The number of new cases of sexually- transmitted diseases diagnosed every year in Birmingham and the Black Country has gone up by 70% since 1997.
People have become complacent about condoms, Dr Richard Taylor claims.
Figures from the Department of Health revealed a rise of 44% in Shropshire and Staffordshire during that time.
There has been an increase of 35% in Coventry, Warwickshire, Herefordshire and Worcestershire.
The independent MP for Wyre Forest, Worcestershire, retired GP Dr Richard Taylor, said the rise is "terrifying".
Dr Taylor, who is a member of the Commons Health Committee, said: "What has really alarmed me is the return of syphilis.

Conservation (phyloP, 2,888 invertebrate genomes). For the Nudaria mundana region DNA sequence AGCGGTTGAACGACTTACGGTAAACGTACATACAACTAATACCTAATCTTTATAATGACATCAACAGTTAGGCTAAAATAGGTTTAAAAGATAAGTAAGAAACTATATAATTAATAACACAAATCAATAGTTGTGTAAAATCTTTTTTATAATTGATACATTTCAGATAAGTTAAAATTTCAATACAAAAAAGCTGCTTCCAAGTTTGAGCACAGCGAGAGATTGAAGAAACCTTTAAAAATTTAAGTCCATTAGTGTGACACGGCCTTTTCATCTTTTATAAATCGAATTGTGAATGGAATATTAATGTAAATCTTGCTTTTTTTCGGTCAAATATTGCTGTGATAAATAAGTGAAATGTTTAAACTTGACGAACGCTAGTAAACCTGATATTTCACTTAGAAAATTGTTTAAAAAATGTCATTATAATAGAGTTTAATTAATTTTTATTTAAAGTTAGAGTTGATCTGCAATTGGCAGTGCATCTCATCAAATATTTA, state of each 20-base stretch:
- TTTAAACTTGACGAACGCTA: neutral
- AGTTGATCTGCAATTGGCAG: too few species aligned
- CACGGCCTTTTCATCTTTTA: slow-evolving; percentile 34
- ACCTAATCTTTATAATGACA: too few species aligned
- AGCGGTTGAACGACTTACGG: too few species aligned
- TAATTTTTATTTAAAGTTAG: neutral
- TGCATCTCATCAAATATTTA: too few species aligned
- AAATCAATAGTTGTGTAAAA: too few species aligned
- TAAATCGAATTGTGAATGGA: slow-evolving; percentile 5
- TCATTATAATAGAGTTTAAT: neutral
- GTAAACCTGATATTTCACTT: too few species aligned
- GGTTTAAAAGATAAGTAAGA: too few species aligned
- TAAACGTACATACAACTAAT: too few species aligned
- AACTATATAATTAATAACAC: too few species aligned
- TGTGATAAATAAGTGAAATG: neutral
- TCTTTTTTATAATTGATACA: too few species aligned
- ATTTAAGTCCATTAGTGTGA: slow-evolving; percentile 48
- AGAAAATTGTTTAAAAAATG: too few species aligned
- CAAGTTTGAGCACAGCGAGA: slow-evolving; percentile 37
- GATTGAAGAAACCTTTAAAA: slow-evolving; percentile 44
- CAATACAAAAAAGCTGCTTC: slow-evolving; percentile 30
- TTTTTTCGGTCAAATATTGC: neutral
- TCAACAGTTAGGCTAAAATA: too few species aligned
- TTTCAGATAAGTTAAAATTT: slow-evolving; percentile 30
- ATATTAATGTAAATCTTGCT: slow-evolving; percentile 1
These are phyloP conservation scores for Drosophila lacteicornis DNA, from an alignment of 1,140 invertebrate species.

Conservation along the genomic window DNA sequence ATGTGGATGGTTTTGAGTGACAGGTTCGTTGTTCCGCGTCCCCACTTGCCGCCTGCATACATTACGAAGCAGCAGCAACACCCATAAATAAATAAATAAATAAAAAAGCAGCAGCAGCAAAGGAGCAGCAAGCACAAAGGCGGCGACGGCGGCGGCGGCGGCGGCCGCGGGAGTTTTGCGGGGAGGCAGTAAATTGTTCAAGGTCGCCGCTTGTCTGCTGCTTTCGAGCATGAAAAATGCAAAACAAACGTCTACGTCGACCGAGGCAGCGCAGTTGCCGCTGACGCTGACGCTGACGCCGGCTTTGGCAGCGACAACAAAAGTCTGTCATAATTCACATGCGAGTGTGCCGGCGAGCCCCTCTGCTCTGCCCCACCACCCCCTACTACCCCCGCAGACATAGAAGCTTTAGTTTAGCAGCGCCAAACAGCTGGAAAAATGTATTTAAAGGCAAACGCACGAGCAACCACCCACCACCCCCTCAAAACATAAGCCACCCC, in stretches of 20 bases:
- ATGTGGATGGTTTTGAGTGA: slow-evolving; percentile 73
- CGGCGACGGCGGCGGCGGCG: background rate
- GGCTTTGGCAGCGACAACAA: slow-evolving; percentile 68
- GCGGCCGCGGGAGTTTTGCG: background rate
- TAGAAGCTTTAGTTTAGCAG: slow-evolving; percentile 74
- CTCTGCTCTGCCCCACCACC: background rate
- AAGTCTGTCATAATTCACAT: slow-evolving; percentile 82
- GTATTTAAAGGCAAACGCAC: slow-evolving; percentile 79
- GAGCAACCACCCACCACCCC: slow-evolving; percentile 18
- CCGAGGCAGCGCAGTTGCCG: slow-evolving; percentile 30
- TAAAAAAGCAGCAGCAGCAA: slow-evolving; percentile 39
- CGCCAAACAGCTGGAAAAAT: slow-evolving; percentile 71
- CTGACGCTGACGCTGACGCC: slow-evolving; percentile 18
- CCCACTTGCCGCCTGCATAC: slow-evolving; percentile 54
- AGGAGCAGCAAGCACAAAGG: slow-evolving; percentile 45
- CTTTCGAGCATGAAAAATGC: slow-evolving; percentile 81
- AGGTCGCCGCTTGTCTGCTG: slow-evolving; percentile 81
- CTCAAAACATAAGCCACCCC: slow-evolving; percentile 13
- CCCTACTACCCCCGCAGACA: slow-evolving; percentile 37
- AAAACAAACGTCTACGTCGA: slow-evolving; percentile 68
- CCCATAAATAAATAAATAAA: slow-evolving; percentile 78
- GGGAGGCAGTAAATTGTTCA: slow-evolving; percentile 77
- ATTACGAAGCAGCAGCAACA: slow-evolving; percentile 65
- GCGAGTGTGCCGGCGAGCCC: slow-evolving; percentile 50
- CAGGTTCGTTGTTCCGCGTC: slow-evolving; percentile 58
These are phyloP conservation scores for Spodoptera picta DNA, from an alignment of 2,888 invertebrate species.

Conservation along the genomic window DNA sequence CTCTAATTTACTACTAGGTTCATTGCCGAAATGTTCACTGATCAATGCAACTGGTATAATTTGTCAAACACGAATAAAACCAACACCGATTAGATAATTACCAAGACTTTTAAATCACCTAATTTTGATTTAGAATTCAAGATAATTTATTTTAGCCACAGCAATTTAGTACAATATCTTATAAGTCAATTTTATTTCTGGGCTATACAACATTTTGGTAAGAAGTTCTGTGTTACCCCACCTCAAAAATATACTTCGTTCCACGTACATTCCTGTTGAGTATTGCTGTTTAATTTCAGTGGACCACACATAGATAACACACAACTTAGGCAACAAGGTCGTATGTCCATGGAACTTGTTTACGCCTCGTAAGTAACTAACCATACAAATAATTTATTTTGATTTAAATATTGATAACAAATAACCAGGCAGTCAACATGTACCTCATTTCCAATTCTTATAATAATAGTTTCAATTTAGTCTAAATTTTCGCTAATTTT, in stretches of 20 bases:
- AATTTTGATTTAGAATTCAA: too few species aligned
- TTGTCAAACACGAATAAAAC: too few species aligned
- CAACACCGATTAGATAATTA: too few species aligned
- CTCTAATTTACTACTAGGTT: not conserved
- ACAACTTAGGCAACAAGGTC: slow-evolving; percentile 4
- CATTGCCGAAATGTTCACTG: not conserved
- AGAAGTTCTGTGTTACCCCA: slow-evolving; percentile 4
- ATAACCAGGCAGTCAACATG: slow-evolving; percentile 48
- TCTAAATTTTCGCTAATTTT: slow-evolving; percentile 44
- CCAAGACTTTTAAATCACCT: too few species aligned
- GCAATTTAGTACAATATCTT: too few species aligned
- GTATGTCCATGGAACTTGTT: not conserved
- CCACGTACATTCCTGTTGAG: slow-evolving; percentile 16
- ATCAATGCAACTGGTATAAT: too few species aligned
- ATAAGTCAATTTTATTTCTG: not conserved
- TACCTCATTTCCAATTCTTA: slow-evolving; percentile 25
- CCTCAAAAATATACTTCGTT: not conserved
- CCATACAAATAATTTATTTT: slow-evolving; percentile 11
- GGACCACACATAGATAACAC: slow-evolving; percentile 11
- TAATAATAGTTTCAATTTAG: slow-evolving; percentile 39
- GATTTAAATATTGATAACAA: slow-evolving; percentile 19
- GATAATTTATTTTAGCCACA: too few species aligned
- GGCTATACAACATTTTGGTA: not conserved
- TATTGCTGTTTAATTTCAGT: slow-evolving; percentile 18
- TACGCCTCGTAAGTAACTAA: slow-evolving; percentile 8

" This is a medieval disease which was virtually conquered back in the 1950s."
He also claimed people have become a "bit blasť" about using condoms.
Dr Taylor added: "They were warned about HIV, and the epidemic didn't emerge as feared.
"In fact HIV is still a potential worldwide epidemic, as the situation in parts of Africa tells us. Other diseases can also be extremely serious."
The committee conducted an inquiry into the treatment and prevention of sexually-transmitted diseases last year.
In its report it said teenage sexual advice clinics run by health workers should be established at secondary schools and nightclubs.
The MPs also recommended another revamp of school lessons which, they say, often concentrate on the biological aspects of sex, without giving enough time to the emotional aspects.
Dr Taylor said that during the inquiry he was stunned at people's lack of awareness about how STDs are contracted.
He added: "We spoke to people who believed that if the girl was on the pill, to prevent pregnancy, it would prevent sexually-transmitted diseases."
A total of 18,484 new cases are diagnosed every year in the region.